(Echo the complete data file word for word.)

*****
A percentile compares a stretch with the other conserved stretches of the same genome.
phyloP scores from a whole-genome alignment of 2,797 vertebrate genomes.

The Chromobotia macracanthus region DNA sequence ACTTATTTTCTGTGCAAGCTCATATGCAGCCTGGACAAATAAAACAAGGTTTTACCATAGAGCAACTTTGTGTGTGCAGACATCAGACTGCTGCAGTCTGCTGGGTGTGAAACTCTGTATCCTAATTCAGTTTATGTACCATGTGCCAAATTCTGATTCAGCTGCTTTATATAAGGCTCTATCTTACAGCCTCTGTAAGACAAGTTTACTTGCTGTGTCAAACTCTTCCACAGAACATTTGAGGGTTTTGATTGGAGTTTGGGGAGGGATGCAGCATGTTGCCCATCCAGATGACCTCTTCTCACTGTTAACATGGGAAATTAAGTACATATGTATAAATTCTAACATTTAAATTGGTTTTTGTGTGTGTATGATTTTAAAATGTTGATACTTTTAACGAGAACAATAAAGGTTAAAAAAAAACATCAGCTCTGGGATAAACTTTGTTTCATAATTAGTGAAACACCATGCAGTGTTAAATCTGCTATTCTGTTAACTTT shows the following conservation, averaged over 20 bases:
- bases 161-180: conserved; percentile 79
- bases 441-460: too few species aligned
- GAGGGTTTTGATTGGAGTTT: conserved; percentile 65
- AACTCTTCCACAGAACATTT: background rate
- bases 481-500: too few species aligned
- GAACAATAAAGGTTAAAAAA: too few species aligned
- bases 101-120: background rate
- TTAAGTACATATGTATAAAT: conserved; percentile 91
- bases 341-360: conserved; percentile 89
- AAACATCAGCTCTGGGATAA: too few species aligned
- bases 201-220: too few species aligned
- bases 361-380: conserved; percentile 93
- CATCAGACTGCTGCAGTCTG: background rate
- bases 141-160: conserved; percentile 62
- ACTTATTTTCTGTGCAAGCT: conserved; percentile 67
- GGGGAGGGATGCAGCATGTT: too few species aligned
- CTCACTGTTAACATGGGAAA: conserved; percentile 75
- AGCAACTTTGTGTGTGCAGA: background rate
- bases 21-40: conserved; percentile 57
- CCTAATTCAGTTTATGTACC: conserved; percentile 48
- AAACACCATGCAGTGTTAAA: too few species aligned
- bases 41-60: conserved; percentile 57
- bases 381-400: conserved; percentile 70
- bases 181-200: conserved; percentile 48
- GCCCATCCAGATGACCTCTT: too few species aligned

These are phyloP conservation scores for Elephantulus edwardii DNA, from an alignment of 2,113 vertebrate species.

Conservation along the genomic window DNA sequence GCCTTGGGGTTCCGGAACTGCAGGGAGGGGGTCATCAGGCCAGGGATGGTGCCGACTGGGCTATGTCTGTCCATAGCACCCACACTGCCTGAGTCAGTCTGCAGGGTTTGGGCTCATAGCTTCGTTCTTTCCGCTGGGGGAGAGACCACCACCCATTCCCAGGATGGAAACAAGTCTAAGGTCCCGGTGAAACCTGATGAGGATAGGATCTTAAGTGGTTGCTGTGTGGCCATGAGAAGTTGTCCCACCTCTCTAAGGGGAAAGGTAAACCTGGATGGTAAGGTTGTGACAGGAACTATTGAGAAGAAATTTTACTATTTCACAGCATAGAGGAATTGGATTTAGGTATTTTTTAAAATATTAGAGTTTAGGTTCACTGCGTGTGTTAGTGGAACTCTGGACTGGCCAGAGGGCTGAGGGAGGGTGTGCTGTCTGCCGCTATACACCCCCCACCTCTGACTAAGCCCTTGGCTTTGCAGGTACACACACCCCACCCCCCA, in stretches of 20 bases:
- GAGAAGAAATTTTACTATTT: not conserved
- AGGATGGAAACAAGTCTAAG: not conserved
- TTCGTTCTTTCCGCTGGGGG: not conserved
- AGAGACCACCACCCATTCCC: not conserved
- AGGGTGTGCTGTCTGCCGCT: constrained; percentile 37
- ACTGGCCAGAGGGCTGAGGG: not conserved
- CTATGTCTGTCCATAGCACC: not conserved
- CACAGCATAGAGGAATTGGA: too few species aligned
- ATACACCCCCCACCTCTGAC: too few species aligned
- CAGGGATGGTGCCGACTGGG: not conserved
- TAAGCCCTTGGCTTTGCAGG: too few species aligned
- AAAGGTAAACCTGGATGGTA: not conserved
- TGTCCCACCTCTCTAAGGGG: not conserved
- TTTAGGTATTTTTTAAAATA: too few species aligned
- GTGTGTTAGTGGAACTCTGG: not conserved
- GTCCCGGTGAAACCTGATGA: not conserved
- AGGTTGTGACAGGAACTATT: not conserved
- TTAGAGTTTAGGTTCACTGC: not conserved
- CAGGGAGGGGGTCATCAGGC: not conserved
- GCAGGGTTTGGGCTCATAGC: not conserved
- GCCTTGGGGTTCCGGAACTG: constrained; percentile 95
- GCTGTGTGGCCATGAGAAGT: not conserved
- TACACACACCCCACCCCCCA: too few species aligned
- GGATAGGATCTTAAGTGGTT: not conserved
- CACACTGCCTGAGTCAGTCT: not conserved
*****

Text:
A percentile compares a stretch with the other conserved stretches of the same genome.
phyloP scores from a whole-genome alignment of 2,797 vertebrate genomes.

The Chromobotia macracanthus region DNA sequence ACTTATTTTCTGTGCAAGCTCATATGCAGCCTGGACAAATAAAACAAGGTTTTACCATAGAGCAACTTTGTGTGTGCAGACATCAGACTGCTGCAGTCTGCTGGGTGTGAAACTCTGTATCCTAATTCAGTTTATGTACCATGTGCCAAATTCTGATTCAGCTGCTTTATATAAGGCTCTATCTTACAGCCTCTGTAAGACAAGTTTACTTGCTGTGTCAAACTCTTCCACAGAACATTTGAGGGTTTTGATTGGAGTTTGGGGAGGGATGCAGCATGTTGCCCATCCAGATGACCTCTTCTCACTGTTAACATGGGAAATTAAGTACATATGTATAAATTCTAACATTTAAATTGGTTTTTGTGTGTGTATGATTTTAAAATGTTGATACTTTTAACGAGAACAATAAAGGTTAAAAAAAAACATCAGCTCTGGGATAAACTTTGTTTCATAATTAGTGAAACACCATGCAGTGTTAAATCTGCTATTCTGTTAACTTT shows the following conservation, averaged over 20 bases:
- bases 161-180: conserved; percentile 79
- bases 441-460: too few species aligned
- GAGGGTTTTGATTGGAGTTT: conserved; percentile 65
- AACTCTTCCACAGAACATTT: background rate
- bases 481-500: too few species aligned
- GAACAATAAAGGTTAAAAAA: too few species aligned
- bases 101-120: background rate
- TTAAGTACATATGTATAAAT: conserved; percentile 91
- bases 341-360: conserved; percentile 89
- AAACATCAGCTCTGGGATAA: too few species aligned
- bases 201-220: too few species aligned
- bases 361-380: conserved; percentile 93
- CATCAGACTGCTGCAGTCTG: background rate
- bases 141-160: conserved; percentile 62
- ACTTATTTTCTGTGCAAGCT: conserved; percentile 67
- GGGGAGGGATGCAGCATGTT: too few species aligned
- CTCACTGTTAACATGGGAAA: conserved; percentile 75
- AGCAACTTTGTGTGTGCAGA: background rate
- bases 21-40: conserved; percentile 57
- CCTAATTCAGTTTATGTACC: conserved; percentile 48
- AAACACCATGCAGTGTTAAA: too few species aligned
- bases 41-60: conserved; percentile 57
- bases 381-400: conserved; percentile 70
- bases 181-200: conserved; percentile 48
- GCCCATCCAGATGACCTCTT: too few species aligned

These are phyloP conservation scores for Elephantulus edwardii DNA, from an alignment of 2,113 vertebrate species.

Conservation along the genomic window DNA sequence GCCTTGGGGTTCCGGAACTGCAGGGAGGGGGTCATCAGGCCAGGGATGGTGCCGACTGGGCTATGTCTGTCCATAGCACCCACACTGCCTGAGTCAGTCTGCAGGGTTTGGGCTCATAGCTTCGTTCTTTCCGCTGGGGGAGAGACCACCACCCATTCCCAGGATGGAAACAAGTCTAAGGTCCCGGTGAAACCTGATGAGGATAGGATCTTAAGTGGTTGCTGTGTGGCCATGAGAAGTTGTCCCACCTCTCTAAGGGGAAAGGTAAACCTGGATGGTAAGGTTGTGACAGGAACTATTGAGAAGAAATTTTACTATTTCACAGCATAGAGGAATTGGATTTAGGTATTTTTTAAAATATTAGAGTTTAGGTTCACTGCGTGTGTTAGTGGAACTCTGGACTGGCCAGAGGGCTGAGGGAGGGTGTGCTGTCTGCCGCTATACACCCCCCACCTCTGACTAAGCCCTTGGCTTTGCAGGTACACACACCCCACCCCCCA, in stretches of 20 bases:
- GAGAAGAAATTTTACTATTT: not conserved
- AGGATGGAAACAAGTCTAAG: not conserved
- TTCGTTCTTTCCGCTGGGGG: not conserved
- AGAGACCACCACCCATTCCC: not conserved
- AGGGTGTGCTGTCTGCCGCT: constrained; percentile 37
- ACTGGCCAGAGGGCTGAGGG: not conserved
- CTATGTCTGTCCATAGCACC: not conserved
- CACAGCATAGAGGAATTGGA: too few species aligned
- ATACACCCCCCACCTCTGAC: too few species aligned
- CAGGGATGGTGCCGACTGGG: not conserved
- TAAGCCCTTGGCTTTGCAGG: too few species aligned
- AAAGGTAAACCTGGATGGTA: not conserved
- TGTCCCACCTCTCTAAGGGG: not conserved
- TTTAGGTATTTTTTAAAATA: too few species aligned
- GTGTGTTAGTGGAACTCTGG: not conserved
- GTCCCGGTGAAACCTGATGA: not conserved
- AGGTTGTGACAGGAACTATT: not conserved
- TTAGAGTTTAGGTTCACTGC: not conserved
- CAGGGAGGGGGTCATCAGGC: not conserved
- GCAGGGTTTGGGCTCATAGC: not conserved
- GCCTTGGGGTTCCGGAACTG: constrained; percentile 95
- GCTGTGTGGCCATGAGAAGT: not conserved
- TACACACACCCCACCCCCCA: too few species aligned
- GGATAGGATCTTAAGTGGTT: not conserved
- CACACTGCCTGAGTCAGTCT: not conserved